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Endurance, Wellness / January 22, 2016

How to Conquer the Rope Climb

Written by: Morris Brossette

It is one of the most feared obstacles athletes face in a race: the (dreaded) rope climb. Usually placed at or near the end of an obstacle race, the rope climb can send a racer into panic mode. With tired legs and arms, and your heart beating out of your chest, how on earth could you possibly climb a 20-foot tall, wet and muddy rope? In this article, you will learn training movements to develop the strength needed to conquer this obstacle – no matter what level you’re at!

My first obstacle race was a Spartan Beast in Glenn Rose, Texas. I drove to the race at 4:15 a.m. with my good friend, watching the temperature fluctuate in his truck between 37 and 39 degrees Fahrenheit as we went over the obstacles we had worked on and the ones we knew for sure would be in the race. I was 100% confident I would crush each obstacle. The only thing concerning me was that damn rope climb. Not only had I not been able to practice climbing a rope prior to the race, but I knew my hands would be frozen from the cold, making the “chord of doom” impossible. Good thing I had been practicing burpees.

We get to the race site, check in, and are ready to go. The race starts and we’re off. We trudge through a muddy creek, climb over a few walls, tackle several other obstacles, and then there it is – the rope. I make one attempt and barely get my feet off the ground. Off to my only set of burpees for the day. The rest of the race is awesome and I nail every other obstacle. After the race, I vow to conquer the one obstacle that chinked my otherwise flawless race armor.

A few weeks later, I reflected on the race with a friend, expressing my concern and frustration. I didn’t get it. I was strong. I could do pull ups, monkey bars, and any other upper body move. What gives with the rope? My friend, who happens to be a top 10 ranked elite women’s Spartan racer told me this: it’s not about strength, it’s all about technique. With one demonstration from her, I gave it a try. To my surprise, I ripped right to the top of a 30-foot rope with minimal effort. From that moment, I have never had an issue with climbing the “chord of doom” and have been able to teach other athletes the same techniques that led me to success.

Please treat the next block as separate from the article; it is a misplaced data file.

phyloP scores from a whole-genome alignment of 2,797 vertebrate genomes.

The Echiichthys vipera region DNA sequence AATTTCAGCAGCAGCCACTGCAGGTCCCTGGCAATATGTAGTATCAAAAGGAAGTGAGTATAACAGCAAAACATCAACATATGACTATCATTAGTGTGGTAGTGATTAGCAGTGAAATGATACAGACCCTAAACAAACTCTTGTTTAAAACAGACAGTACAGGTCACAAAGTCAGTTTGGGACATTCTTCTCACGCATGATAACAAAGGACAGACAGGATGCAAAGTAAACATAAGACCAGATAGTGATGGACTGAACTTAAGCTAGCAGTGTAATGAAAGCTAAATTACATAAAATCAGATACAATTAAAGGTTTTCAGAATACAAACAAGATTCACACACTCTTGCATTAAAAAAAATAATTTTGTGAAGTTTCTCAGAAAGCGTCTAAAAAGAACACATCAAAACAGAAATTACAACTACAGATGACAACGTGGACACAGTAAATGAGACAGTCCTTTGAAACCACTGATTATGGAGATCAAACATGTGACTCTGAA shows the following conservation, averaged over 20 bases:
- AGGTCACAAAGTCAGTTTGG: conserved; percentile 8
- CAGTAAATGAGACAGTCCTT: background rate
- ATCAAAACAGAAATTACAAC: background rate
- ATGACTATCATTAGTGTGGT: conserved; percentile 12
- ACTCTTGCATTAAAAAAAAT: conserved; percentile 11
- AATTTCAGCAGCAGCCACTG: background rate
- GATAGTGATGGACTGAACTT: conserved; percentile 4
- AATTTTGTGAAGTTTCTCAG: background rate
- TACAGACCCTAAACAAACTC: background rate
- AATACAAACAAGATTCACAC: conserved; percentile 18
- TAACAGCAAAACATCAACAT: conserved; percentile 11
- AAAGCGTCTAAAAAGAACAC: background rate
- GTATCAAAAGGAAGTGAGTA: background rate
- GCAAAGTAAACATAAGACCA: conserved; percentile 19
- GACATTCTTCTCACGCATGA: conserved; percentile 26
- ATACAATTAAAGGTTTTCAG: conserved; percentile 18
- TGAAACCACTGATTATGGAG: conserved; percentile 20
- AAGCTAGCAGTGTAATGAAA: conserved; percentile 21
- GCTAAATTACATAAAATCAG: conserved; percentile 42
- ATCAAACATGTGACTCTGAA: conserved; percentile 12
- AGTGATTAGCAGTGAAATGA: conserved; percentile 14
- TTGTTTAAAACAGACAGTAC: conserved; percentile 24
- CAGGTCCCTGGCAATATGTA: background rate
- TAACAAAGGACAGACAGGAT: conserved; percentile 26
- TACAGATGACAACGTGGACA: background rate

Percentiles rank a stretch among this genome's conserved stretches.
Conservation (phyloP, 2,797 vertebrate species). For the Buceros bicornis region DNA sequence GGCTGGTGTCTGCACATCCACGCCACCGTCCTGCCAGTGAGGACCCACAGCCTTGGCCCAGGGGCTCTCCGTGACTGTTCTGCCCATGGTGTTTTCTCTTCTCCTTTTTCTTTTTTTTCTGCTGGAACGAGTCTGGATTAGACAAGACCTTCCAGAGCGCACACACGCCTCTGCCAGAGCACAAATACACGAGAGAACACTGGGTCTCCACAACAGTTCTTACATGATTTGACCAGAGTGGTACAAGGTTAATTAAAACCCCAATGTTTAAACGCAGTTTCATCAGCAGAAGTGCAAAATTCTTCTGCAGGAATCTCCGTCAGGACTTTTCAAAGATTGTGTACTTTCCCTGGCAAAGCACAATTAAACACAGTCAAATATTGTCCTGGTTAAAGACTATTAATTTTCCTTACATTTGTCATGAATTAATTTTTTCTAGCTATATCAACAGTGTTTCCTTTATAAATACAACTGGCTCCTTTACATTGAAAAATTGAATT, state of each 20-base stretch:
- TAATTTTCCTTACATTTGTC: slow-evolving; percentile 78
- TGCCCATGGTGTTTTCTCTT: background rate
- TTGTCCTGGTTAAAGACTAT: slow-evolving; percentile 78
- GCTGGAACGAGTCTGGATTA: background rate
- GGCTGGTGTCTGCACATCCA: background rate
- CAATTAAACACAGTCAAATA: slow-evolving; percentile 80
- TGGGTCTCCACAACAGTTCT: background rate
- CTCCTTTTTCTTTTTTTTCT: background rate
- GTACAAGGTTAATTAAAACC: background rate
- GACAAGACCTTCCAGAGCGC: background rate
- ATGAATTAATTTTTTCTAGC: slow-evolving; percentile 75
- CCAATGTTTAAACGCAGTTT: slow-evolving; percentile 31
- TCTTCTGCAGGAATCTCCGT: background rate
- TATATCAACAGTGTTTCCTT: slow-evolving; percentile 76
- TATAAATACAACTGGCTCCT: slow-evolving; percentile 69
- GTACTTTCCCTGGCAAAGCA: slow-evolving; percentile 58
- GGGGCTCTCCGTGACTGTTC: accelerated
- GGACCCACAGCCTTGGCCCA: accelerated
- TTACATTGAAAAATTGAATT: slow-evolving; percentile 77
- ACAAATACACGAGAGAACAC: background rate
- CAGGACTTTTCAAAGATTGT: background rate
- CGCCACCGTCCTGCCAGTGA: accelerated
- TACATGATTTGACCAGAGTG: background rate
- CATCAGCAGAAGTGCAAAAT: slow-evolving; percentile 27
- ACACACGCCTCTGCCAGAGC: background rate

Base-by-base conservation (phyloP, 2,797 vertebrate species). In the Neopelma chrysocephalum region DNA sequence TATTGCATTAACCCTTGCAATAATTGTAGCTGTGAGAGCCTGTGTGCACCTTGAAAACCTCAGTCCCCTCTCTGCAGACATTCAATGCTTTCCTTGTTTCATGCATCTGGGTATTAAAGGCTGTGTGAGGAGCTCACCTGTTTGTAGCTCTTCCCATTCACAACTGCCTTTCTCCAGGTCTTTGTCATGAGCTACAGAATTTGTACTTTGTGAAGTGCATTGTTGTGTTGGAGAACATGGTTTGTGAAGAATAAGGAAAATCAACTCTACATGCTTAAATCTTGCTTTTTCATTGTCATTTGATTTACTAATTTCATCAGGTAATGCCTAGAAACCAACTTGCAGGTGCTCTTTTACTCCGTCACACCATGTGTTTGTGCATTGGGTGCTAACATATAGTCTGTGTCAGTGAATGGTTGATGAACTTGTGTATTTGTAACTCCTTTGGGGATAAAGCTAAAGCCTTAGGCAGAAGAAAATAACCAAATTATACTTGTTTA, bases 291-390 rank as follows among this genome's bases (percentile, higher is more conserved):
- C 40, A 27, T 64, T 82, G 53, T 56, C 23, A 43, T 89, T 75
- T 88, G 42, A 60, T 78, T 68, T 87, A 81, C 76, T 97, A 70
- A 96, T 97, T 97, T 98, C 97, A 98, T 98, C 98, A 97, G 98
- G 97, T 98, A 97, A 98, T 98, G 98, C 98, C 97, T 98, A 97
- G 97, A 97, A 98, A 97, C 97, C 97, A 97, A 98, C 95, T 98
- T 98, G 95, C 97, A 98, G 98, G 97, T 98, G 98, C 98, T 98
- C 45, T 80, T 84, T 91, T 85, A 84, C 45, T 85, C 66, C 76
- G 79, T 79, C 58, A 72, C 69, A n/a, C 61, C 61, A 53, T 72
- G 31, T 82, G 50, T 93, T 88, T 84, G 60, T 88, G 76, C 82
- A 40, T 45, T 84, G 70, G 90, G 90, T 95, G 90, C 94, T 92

This is how you do it:

First thing’s first: you need a rope. I recommend purchasing a 1.5-2’’ manila rope. This is what is used in most obstacle races.

Next, I recommend wearing long socks. I usually wear compression socks from 2XU or Zoot. These will protect your shins from rope burn.

Train for the rope in the shoes you will wear in the race. This way, you know exactly how the shoe will grip each time you climb. I race in Altra Lone Peak 2.5. It’s a great lightweight shoe with moderate cushion and solid traction.

My favorite technique what I call the “Ankle Wrap.” This requires the least amount of strength needed from your upper body. The ankle wrap may take a couple seconds longer than others, but from my experience it’s the best bet to keep you on a wet, slick, and muddy rope. This technique works on both dry and wet rope.

The key to a successful rope climb is 85% about your foot hold. However, you still need to have the upper body strength and shoulder mobility to hold yourself in a static position for five to six seconds while locking in your foot hold. To practice rope-specific grip strength, I recommend the following:

  • Seated Rope Pull, “Sit to Stand Bent Knee” – For this drill, you will sit on the ground with your knees bent and feet close to your body. Brace your abs while keeping your spine straight and pull yourself to the standing position. This is a great technique for beginners because you can use your legs to assist as needed.

 

  •  Seated Rope Pull, “Sit to Stand Straight Leg” – Sit on the ground with your legs straight out in front of you. Brace your abs while keeping your spine straight and pull yourself to the standing position. This is a more advanced movement because you are not able to utilize your legs as much for assistance.

 

  •  Isometric Rope Hold, “Arms Extended” – In the unfortunate likeliness your feet slip while climbing the rope, you will need to have the grip strength to hold your body weight for several seconds. (Remember: you will need the ability to hold your body weight for five to six seconds regardless.) This simple drill will help build that strength. Simply approach the rope, take a small hop, grab and hold for up to 10 seconds. I recommend three sets of 10 seconds every other day.

 

So, there you have it. I am sure there are other ways to climb a rope, but these are the techniques and drills I have personally used to conquer my once worst feared obstacle. Whichever technique you choose, practice it often and with a smile; I guarantee you will be victorious. See you at the races!

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about the author

Morris Brossette

Morris “Mo” Brossette grew up running, hiking, biking, and basically living everyday in the woods. Each day was a new adventure of building forts, exploring new areas, and even as a child, creating obstacle courses and other physical challenges to build strength and fitness.

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